So what can we learn from the federal Department of Education’s publication of the nation’s graduation rates this week? On the new and more rigorous metrics used by the DOE, Connecticut’s overall graduation rate was amongst the top five in the nation. That’s the good news. Here’s the bad news. Although Connecticut did relatively well overall (with an 83% statewide graduation rate), our low-income students ranked in the bottom ten states. Perhaps that’s not surprising, in light of the fact that Connecticut has the largest achievement gap in the nation. But it certainly underscores the need to narrow the gap.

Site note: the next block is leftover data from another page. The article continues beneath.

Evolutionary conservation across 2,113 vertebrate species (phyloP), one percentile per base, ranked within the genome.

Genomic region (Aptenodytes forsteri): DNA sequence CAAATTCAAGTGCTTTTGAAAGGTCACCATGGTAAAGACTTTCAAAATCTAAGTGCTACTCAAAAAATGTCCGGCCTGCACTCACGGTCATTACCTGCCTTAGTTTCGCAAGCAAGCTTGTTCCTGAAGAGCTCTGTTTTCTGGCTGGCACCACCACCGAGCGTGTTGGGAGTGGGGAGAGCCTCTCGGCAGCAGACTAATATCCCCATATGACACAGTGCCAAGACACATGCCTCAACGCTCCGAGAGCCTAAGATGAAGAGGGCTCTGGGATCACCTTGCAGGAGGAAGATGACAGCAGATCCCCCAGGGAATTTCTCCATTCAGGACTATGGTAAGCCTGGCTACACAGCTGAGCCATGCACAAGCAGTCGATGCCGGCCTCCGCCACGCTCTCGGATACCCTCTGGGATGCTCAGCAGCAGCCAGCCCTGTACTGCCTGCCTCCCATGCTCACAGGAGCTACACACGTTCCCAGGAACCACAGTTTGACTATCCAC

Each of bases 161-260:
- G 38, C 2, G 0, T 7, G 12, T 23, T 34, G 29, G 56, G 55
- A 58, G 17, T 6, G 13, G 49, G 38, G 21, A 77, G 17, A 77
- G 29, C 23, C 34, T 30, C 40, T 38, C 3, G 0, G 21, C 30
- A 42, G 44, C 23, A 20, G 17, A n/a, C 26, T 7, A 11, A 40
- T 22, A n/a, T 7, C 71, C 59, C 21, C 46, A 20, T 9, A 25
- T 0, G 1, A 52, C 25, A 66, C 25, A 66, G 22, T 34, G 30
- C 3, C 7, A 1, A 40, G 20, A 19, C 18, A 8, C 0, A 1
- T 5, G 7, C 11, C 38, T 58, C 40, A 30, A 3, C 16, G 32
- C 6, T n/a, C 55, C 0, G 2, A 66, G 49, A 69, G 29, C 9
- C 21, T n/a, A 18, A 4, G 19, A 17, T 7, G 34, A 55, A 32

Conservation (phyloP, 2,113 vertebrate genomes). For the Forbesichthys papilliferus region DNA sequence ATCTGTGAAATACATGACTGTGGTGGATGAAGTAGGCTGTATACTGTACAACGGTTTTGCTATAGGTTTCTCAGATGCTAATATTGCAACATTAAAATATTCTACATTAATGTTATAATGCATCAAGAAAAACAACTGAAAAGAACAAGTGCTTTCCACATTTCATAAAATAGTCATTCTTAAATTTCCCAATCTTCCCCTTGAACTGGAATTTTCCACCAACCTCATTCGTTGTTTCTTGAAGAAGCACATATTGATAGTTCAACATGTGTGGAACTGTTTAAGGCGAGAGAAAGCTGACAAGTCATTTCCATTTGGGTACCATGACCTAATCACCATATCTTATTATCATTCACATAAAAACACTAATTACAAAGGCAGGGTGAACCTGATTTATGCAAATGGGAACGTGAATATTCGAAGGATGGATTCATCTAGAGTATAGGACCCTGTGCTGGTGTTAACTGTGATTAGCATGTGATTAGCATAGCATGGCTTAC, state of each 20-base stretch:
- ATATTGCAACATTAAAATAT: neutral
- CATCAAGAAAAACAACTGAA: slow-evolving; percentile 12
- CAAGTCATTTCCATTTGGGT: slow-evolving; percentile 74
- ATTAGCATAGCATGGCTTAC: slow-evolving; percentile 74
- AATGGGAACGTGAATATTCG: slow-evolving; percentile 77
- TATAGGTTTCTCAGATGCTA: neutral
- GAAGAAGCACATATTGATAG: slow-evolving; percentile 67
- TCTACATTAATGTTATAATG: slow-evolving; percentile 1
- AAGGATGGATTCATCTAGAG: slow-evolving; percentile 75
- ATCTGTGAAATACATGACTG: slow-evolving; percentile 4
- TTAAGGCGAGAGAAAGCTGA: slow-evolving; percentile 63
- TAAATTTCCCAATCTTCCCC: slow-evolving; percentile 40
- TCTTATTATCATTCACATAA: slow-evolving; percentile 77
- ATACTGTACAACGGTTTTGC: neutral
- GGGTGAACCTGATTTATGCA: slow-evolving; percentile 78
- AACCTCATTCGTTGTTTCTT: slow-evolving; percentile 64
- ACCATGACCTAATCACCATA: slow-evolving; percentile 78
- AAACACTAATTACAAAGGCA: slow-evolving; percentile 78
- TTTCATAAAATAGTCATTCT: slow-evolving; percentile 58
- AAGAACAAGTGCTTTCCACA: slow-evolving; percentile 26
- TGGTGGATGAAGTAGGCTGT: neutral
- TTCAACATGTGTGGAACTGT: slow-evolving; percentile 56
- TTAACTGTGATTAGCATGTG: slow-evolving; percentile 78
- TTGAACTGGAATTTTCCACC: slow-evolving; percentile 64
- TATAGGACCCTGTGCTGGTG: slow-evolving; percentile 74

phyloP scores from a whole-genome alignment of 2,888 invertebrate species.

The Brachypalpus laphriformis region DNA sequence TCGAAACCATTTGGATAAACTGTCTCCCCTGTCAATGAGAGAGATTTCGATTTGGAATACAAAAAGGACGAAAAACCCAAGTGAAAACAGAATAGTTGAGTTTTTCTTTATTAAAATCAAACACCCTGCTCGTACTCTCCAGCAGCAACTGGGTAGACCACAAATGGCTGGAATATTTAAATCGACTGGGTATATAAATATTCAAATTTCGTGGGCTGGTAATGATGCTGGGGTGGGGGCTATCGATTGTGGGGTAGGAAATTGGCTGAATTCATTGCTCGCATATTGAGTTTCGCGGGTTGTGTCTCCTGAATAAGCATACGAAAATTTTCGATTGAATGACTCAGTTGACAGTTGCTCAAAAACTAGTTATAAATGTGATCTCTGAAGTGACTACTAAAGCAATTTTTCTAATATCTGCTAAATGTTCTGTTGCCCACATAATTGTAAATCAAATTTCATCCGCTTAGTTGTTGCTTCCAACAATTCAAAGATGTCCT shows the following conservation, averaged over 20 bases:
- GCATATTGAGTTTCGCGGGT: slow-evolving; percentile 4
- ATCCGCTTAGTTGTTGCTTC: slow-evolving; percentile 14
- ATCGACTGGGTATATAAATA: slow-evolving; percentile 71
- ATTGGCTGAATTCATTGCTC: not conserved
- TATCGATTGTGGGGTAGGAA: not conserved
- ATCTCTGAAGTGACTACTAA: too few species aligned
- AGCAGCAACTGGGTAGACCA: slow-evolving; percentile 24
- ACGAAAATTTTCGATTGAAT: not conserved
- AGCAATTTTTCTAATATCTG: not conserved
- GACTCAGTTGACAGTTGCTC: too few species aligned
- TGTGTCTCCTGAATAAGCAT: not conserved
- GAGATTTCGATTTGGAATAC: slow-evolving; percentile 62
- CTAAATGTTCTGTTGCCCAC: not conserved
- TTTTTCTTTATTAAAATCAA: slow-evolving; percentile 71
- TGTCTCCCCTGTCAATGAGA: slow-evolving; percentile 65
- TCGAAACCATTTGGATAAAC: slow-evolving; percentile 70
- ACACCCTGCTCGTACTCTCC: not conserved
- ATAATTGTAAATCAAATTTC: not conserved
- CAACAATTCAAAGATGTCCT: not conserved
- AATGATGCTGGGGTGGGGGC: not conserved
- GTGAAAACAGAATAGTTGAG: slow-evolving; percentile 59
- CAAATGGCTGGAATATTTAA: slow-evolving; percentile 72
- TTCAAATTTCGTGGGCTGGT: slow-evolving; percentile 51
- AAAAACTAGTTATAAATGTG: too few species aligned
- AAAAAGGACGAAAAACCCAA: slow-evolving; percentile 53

Amongst New England states, Connecticut’s low-income students had the lowest graduation rates. And it just isn’t fair to pretend that these disappointing results are because it’s impossible to teach low-income students, either. Just look at Massachusetts– the only New England state that is demographically comparable to Connecticut. Both states have minority populations of over 30%, and identical percentages of low-income populations. Massachusetts also shows the same graduation rate as Connecticut overall; however, Massachusetts’ low-income students graduate at a higher rate than Connecticut’s. The numbers are giving us a clear message: overcoming socioeconomic diversity is a significant challenge, but not an impossible one! Connecticut has an economic and moral imperative to concentrate on closing its achievement gap. It’s time we start taking this challenge seriously.